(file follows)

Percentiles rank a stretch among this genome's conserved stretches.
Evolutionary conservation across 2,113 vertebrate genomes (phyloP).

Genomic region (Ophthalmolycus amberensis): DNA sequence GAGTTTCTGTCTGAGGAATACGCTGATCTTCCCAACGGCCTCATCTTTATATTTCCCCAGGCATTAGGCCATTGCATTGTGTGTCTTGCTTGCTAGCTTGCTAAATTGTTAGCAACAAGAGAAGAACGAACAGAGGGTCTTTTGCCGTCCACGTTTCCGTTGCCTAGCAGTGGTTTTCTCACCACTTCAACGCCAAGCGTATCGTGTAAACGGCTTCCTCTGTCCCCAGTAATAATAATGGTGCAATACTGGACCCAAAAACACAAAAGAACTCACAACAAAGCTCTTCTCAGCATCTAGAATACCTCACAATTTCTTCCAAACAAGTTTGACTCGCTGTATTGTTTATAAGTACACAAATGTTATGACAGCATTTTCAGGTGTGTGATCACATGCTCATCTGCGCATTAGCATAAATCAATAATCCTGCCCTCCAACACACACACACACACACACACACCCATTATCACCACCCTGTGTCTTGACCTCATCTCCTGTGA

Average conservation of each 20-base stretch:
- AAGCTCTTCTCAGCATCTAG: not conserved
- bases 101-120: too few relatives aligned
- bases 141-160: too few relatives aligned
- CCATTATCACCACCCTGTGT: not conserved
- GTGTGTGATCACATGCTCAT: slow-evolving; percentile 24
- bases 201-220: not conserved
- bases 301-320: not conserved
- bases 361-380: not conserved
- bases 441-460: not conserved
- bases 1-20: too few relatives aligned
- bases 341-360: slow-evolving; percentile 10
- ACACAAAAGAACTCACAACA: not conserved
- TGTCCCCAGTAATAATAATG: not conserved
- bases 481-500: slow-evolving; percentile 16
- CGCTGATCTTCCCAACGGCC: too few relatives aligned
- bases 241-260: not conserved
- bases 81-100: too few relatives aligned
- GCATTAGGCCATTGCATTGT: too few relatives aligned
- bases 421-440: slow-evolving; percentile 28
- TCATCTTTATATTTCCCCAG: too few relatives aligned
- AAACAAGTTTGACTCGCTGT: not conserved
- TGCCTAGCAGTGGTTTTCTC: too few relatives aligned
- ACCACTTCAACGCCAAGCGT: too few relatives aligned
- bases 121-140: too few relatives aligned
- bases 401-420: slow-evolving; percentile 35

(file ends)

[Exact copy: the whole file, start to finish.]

Percentiles rank a stretch among this genome's conserved stretches.
Evolutionary conservation across 2,113 vertebrate genomes (phyloP).

Genomic region (Ophthalmolycus amberensis): DNA sequence GAGTTTCTGTCTGAGGAATACGCTGATCTTCCCAACGGCCTCATCTTTATATTTCCCCAGGCATTAGGCCATTGCATTGTGTGTCTTGCTTGCTAGCTTGCTAAATTGTTAGCAACAAGAGAAGAACGAACAGAGGGTCTTTTGCCGTCCACGTTTCCGTTGCCTAGCAGTGGTTTTCTCACCACTTCAACGCCAAGCGTATCGTGTAAACGGCTTCCTCTGTCCCCAGTAATAATAATGGTGCAATACTGGACCCAAAAACACAAAAGAACTCACAACAAAGCTCTTCTCAGCATCTAGAATACCTCACAATTTCTTCCAAACAAGTTTGACTCGCTGTATTGTTTATAAGTACACAAATGTTATGACAGCATTTTCAGGTGTGTGATCACATGCTCATCTGCGCATTAGCATAAATCAATAATCCTGCCCTCCAACACACACACACACACACACACACCCATTATCACCACCCTGTGTCTTGACCTCATCTCCTGTGA

Average conservation of each 20-base stretch:
- AAGCTCTTCTCAGCATCTAG: not conserved
- bases 101-120: too few relatives aligned
- bases 141-160: too few relatives aligned
- CCATTATCACCACCCTGTGT: not conserved
- GTGTGTGATCACATGCTCAT: slow-evolving; percentile 24
- bases 201-220: not conserved
- bases 301-320: not conserved
- bases 361-380: not conserved
- bases 441-460: not conserved
- bases 1-20: too few relatives aligned
- bases 341-360: slow-evolving; percentile 10
- ACACAAAAGAACTCACAACA: not conserved
- TGTCCCCAGTAATAATAATG: not conserved
- bases 481-500: slow-evolving; percentile 16
- CGCTGATCTTCCCAACGGCC: too few relatives aligned
- bases 241-260: not conserved
- bases 81-100: too few relatives aligned
- GCATTAGGCCATTGCATTGT: too few relatives aligned
- bases 421-440: slow-evolving; percentile 28
- TCATCTTTATATTTCCCCAG: too few relatives aligned
- AAACAAGTTTGACTCGCTGT: not conserved
- TGCCTAGCAGTGGTTTTCTC: too few relatives aligned
- ACCACTTCAACGCCAAGCGT: too few relatives aligned
- bases 121-140: too few relatives aligned
- bases 401-420: slow-evolving; percentile 35